There are two main forms of the virus – herpes simplex virus 1 (HSV-1), which produces most cold sores, and herpes simplex virus 2 (HSV-2), which produces most genital herpes. Both are transmitted via contact with an infected area of the skin.
Wald pointed to statistics that indicate 417 million people in the world have HSV-2. In the United States, an estimated 17 percent of people between the ages of 14 and 45 have HSV-2, with rates highest in the Southeast.
She spoke of a study that tracked herpes diagnoses at a Seattle STD clinic from 1993 to 2013. There was a sharp decrease in HSV-2 incidence during the first few years of the study, with the numbers continuing to drop in successive years. In 1993, there were more than 200 positive cases. In 2013, there were fewer than 50.
However, there were far less drastic shifts in HSV-1 diagnoses over the 20 years, with about 50 positive cases each year. Continued community outreach and education are believed to have impacted the numbers.
“I think (the infection rate) is very dynamic in the population and we will continue to see changing trends,” she said.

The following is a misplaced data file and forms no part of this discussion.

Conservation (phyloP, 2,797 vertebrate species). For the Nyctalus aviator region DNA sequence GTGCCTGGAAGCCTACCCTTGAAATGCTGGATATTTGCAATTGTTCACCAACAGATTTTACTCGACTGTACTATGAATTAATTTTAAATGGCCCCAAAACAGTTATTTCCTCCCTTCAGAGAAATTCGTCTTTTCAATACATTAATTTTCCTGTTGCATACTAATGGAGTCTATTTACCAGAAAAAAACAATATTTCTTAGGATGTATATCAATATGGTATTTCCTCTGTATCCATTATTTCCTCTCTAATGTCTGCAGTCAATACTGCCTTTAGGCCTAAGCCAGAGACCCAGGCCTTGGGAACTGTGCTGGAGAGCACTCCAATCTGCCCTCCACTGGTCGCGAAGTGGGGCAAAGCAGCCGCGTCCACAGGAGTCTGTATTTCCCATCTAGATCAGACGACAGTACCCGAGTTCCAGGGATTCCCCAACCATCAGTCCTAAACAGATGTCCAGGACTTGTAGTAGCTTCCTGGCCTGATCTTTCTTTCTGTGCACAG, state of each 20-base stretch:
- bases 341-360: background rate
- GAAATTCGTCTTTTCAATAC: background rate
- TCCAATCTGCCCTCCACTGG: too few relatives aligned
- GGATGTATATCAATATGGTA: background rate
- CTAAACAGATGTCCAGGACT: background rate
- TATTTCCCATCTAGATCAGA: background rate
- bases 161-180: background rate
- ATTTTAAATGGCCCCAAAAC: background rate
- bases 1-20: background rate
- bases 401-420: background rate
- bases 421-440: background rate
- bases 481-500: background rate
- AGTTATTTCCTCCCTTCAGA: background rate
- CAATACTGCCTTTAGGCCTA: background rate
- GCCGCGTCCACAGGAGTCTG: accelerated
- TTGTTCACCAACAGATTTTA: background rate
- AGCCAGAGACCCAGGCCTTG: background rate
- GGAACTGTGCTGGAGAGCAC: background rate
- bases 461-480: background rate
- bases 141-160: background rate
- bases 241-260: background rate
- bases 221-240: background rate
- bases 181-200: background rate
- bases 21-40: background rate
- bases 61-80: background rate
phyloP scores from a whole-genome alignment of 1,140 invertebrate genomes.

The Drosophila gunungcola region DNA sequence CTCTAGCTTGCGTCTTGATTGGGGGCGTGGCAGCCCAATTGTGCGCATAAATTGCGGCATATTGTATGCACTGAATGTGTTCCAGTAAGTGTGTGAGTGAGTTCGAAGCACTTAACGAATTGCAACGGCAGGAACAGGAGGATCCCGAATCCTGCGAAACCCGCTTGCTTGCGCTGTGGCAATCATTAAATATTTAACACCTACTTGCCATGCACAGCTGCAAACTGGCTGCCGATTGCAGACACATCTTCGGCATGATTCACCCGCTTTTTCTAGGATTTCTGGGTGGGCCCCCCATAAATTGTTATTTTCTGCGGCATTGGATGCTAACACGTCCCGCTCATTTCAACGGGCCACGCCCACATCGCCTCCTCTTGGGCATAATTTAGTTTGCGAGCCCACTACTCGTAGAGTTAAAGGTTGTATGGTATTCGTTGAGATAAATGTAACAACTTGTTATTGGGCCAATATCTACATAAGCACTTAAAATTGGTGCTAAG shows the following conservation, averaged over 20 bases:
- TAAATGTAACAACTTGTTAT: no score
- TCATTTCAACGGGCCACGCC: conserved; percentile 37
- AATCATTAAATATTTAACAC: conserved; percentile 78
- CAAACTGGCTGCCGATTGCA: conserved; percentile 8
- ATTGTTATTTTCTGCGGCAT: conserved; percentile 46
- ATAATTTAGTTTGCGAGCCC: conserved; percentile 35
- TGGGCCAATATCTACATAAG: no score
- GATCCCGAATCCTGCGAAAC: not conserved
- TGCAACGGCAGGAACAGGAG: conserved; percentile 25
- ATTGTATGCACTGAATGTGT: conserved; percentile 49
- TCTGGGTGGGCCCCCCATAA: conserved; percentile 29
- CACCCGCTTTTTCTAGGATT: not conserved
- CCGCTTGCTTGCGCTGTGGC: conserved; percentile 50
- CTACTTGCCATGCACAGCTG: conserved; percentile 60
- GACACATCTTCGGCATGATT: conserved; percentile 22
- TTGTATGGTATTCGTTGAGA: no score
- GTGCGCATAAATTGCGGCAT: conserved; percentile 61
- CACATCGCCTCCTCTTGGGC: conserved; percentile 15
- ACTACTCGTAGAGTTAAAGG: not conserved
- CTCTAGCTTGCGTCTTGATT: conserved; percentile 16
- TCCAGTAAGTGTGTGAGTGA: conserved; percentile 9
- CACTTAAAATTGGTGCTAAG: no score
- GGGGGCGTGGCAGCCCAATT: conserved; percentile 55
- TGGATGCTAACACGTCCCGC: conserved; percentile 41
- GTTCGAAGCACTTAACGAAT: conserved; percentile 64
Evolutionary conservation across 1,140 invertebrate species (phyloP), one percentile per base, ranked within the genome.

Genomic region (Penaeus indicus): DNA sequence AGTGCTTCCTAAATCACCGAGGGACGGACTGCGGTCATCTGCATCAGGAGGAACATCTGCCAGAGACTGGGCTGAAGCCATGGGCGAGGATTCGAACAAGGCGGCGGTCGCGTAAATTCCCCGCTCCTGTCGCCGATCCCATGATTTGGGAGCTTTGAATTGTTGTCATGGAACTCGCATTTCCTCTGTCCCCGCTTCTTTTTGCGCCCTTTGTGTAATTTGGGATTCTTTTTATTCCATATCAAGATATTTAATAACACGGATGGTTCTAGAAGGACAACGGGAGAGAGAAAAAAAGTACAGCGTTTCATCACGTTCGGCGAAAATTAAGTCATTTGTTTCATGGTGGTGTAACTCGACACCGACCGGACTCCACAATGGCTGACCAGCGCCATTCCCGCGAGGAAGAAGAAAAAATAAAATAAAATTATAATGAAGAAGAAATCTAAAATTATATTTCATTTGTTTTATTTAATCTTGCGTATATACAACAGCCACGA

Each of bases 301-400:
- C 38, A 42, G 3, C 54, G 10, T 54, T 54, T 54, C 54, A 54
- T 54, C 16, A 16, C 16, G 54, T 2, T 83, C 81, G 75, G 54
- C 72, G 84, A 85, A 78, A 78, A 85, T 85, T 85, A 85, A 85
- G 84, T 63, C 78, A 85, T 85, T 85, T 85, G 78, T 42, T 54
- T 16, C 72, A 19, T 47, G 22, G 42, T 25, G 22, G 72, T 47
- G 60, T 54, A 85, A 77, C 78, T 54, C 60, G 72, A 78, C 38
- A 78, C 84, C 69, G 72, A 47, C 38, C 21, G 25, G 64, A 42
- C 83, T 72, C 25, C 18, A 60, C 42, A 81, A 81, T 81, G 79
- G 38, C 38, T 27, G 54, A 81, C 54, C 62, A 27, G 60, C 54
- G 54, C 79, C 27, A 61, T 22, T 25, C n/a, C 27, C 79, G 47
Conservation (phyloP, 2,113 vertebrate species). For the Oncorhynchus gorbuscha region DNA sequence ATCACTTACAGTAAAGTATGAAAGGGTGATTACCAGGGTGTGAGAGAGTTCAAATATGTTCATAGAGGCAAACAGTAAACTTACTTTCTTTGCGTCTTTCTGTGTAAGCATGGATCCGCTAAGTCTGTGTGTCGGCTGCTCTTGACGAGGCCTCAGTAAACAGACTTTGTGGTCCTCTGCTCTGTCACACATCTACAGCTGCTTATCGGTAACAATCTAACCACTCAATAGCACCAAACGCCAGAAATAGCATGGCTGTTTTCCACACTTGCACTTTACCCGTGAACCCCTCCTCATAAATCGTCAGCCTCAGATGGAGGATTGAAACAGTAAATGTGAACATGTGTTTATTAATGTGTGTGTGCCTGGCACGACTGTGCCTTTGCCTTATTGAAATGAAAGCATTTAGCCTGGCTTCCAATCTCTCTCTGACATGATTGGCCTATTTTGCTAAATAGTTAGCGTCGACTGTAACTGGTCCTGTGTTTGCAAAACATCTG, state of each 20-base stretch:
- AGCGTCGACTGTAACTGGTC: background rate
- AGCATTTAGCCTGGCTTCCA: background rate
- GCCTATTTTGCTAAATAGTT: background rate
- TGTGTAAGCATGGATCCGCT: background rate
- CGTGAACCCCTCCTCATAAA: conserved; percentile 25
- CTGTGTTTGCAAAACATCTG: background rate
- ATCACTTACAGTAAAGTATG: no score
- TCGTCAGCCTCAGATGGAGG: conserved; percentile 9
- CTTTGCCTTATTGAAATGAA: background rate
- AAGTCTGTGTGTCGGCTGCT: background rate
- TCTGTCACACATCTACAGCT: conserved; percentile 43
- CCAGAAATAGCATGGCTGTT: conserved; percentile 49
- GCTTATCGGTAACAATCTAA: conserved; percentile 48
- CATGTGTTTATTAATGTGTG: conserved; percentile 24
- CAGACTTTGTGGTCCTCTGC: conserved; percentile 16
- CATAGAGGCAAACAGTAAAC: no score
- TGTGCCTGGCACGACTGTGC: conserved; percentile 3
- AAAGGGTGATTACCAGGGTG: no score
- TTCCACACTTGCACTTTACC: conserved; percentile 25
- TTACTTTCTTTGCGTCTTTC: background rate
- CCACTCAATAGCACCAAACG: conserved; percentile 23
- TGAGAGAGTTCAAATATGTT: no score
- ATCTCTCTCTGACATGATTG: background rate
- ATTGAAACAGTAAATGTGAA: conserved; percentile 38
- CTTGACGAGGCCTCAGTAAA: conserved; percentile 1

Wald stressed that HSV is often asymptomatic and that having genital herpes increases a person’s risk of being infected with HIV, the virus that causes AIDS. That’s due to the effect the herpes virus has on the immune system.
“It’s a really big public health problem because of its connection to HIV,” Wald said. “You can get HSV-2 from a person who’s completely asymptomatic.”
Wald later spent a few minutes addressing the Zika virus outbreak, which began last year in Brazil and has spread to other parts of the Americas. The virus is primarily spread by mosquitos but can also spread from an infected woman to her fetus during pregnancy. She warned the audience that the virus will be making its way to Jacksonville soon.
“For my colleagues in the ER, be prepared to see some (patients) here this summer,” Wald said.
After Wald’s presentation, students from the nearby Darnell-Cookman School of the Medical Arts were recognized for their exemplary science projects. UFCOMJ has a longstanding relationship with the school, whose students are viewed as the next generation of researchers, scientists and health care providers.
Poster and platform presentation awards
Of the UFCOMJ fellows, residents and faculty who submitted presentations for Celebration of Research, six were chosen for poster presentation awards and six received platform presentation awards for their excellence. In all, there were more than 150 poster and platform presentations.
Poster presentation winners